“You want to give people a chance and help them get their lives back”
– John Kasich, Governor of Ohio
Many advocates for the poor know what “collateral sanctions” are and how they impact our low-income client population, but many members of the general public might not realize what they are or how harmful they can be. The American Bar Association defines “collateral sanctions” as: “a legal penalty, disability or disadvantage, however denominated, that is imposed on a person automatically upon that person’s conviction for a felony, misdemeanor or other offense, even if it is not included in the sentence.”
In Ohio, this can mean everything from laws that prevent people who have been convicted of very serious violent crimes from working in fields where their criminal histories may put others at risk (for example, preventing people with child rape convictions from working with children) to rules and regulations preventing anyone with any kind of criminal conviction from working in various licensed fields (preventing, for example, someone with a 20 year old drug conviction from working as a hair stylist). More information about how this impacts Ohioans is here. For a complete list of the collateral sanctions Ohioans are subject to, the Office of the Ohio Public Defender maintains an online database of collateral sanctions, which can be accessed here.
Pending Collateral Sanctions Bills
Two identical collateral sanctions bills – House Bill 524 and Senate Bill 337 – have been introduced in the Ohio General Assembly. These bills are pending in the House Judiciary and Ethics Committee and the Senate Judiciary Committee, respectively. The legislation seeks to remove various barriers that ex-offenders face to obtaining employment and economic self-sufficiency. See the Legislative Services Commission analysis of each bill here and here. For more perspective on these bills, read the Ohio Justice and Policy Center‘s testimony in support of HB 524 here, and for news coverage, click here and here.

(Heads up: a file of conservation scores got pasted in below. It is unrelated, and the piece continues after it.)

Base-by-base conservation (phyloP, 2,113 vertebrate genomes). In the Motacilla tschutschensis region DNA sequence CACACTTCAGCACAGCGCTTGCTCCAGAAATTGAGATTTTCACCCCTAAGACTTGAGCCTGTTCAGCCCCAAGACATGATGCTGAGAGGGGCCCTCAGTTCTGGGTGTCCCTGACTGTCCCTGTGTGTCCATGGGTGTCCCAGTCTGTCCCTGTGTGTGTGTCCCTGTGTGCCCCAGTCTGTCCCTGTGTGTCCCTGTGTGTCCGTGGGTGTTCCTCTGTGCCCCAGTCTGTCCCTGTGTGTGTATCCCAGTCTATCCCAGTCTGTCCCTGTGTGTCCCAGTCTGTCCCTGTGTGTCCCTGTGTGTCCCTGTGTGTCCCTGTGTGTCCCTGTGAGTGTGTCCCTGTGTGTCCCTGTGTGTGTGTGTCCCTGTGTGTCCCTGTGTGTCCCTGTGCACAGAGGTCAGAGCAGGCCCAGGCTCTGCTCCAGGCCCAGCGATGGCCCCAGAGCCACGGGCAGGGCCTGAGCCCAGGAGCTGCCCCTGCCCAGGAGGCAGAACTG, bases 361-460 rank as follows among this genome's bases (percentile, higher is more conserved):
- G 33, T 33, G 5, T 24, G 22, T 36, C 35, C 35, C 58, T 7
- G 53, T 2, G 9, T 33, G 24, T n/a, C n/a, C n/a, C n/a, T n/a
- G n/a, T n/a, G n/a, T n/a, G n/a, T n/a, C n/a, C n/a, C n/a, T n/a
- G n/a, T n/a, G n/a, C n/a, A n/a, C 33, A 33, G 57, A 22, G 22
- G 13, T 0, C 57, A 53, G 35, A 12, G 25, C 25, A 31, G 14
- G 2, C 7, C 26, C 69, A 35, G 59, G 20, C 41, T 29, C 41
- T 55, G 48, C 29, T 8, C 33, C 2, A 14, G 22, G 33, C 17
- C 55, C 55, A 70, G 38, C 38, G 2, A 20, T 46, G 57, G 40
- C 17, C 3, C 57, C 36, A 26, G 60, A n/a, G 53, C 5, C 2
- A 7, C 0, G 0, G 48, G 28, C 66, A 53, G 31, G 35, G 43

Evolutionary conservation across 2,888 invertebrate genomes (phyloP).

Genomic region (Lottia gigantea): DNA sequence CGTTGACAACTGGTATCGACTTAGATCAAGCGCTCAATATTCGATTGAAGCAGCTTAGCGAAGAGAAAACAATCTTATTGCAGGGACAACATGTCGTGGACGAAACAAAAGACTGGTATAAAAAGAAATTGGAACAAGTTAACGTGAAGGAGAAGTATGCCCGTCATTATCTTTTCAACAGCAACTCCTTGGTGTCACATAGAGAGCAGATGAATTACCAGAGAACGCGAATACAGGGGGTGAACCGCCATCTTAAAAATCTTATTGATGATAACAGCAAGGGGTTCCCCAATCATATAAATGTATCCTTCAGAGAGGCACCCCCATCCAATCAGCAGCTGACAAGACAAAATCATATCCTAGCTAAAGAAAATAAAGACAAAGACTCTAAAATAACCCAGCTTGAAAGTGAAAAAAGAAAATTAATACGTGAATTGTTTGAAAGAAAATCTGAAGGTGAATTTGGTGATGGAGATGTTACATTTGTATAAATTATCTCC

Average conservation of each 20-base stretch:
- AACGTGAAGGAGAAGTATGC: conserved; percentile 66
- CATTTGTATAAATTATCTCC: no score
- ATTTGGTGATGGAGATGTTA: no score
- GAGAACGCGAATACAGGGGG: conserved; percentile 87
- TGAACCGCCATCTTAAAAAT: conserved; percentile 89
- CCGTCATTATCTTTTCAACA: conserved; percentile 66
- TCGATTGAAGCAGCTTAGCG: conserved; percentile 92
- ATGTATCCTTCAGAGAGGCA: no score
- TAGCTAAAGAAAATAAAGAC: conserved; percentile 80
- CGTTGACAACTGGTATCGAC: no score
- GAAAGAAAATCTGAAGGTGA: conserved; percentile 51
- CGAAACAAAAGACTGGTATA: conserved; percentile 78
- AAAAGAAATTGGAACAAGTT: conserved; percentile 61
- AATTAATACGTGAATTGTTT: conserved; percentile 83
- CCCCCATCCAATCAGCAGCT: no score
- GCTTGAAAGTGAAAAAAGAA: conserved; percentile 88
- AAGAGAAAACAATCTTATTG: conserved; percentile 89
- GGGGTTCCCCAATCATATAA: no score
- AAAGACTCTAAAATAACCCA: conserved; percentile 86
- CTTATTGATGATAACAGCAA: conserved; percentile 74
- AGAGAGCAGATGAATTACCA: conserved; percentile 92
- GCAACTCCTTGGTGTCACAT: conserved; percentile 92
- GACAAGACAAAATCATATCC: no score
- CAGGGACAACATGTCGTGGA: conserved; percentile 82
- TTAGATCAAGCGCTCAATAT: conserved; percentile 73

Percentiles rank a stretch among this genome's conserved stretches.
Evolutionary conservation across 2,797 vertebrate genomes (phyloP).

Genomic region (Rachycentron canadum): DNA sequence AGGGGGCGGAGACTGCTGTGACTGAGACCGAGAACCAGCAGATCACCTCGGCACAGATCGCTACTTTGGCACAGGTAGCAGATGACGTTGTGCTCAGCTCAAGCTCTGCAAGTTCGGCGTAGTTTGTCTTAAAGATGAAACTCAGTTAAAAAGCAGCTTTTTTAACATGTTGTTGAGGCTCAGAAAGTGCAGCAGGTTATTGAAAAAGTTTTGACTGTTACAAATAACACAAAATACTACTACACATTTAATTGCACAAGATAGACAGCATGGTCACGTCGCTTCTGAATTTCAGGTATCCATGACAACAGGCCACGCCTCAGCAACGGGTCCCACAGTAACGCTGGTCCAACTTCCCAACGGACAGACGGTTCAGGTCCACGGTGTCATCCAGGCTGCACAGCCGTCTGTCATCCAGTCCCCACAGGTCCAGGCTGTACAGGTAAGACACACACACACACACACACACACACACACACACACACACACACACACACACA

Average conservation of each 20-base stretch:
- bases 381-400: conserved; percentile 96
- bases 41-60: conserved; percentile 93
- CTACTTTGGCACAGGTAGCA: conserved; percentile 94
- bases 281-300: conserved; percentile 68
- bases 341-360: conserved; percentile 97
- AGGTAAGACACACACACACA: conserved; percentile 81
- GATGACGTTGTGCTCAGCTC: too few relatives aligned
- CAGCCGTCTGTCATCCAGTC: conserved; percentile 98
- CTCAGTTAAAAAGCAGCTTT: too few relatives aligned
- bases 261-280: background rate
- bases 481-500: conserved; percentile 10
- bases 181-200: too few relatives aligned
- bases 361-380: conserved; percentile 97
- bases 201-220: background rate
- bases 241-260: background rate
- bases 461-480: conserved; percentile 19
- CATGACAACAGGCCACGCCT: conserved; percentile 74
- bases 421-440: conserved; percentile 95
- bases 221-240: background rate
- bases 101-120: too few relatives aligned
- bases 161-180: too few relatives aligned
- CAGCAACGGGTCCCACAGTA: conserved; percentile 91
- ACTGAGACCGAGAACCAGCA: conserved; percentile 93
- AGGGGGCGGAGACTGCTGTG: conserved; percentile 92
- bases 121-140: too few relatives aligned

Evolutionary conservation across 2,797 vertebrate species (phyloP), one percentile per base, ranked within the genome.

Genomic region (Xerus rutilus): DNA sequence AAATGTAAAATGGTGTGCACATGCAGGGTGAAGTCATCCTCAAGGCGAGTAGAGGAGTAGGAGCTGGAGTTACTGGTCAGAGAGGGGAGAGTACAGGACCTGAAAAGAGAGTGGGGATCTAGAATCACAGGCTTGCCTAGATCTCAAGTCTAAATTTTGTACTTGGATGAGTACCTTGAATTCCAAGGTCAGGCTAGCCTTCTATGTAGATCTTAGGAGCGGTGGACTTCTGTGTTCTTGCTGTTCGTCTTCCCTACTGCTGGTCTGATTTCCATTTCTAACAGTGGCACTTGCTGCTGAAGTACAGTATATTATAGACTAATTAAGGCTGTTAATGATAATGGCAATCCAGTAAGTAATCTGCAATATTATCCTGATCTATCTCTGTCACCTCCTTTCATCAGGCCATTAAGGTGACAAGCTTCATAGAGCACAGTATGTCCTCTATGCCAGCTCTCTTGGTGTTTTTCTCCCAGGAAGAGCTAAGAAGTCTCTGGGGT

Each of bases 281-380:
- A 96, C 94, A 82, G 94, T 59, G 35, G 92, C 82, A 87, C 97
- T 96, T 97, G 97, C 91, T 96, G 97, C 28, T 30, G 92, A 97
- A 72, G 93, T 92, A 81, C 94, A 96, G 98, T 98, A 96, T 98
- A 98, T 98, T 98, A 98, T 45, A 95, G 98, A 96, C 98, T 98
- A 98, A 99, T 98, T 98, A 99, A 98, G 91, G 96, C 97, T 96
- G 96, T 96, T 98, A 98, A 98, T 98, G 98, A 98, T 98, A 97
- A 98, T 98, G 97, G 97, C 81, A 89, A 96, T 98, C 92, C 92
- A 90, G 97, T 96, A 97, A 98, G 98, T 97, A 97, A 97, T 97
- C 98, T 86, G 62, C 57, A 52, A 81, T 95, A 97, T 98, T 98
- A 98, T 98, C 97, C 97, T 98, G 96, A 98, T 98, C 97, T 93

Why Is This Important For Poverty Law Advocates and The People They Serve?
Passage of this legislation will benefit Ohioans with prior criminal records by giving them greater freedom to work and benefit the Ohio economy. One in six Ohioans have criminal records, and this legislation will allow to become productive, tax-paying workers.
Here are some things these proposed bills would do that are particularly relevant to poverty law advocates:
- Remove employment barriers by reducing the number of disqualifying criminal offenses for eight occupations ranging from cosmetology to construction contractor and providing a legal mechanism for ex-offenders to seek relief from disqualifications resulting from other criminal convictions by requesting and Order of Limited Relief.
- Encourage employers to hire ex-offenders by protecting employers who hire people with Orders of Limited Relief from negligent-hiring liability.
- Increase judges ’discretion not to suspend drivers licenses in various non-driving cases and authorizes a court to award limited occupational driving privileges to a child support obligor whose driver’s license is suspended for nonpayment of child support.
- Create a rebuttable presumption against imputing income for child support purposes to a parent who is incarcerated or institutionalized for a period of 12 months or more with no other available assets.
- Establish a rebuttable presumption, in criminal cases, that a person is indigent in connection with the payment of a court fine, cost, or a fee if the person has an income that is equal to or less than the federal income poverty level.
- Expand the scope and number of offenses for which an ex-offender may seek to seal his record “not more than one felony conviction and not more than one misdemeanor conviction in this state [Ohio] or any other jurisdiction.”
- Modify the procedures for sealing juvenile records.
We hope you will join OPLC in supporting HB 524 and SB 337.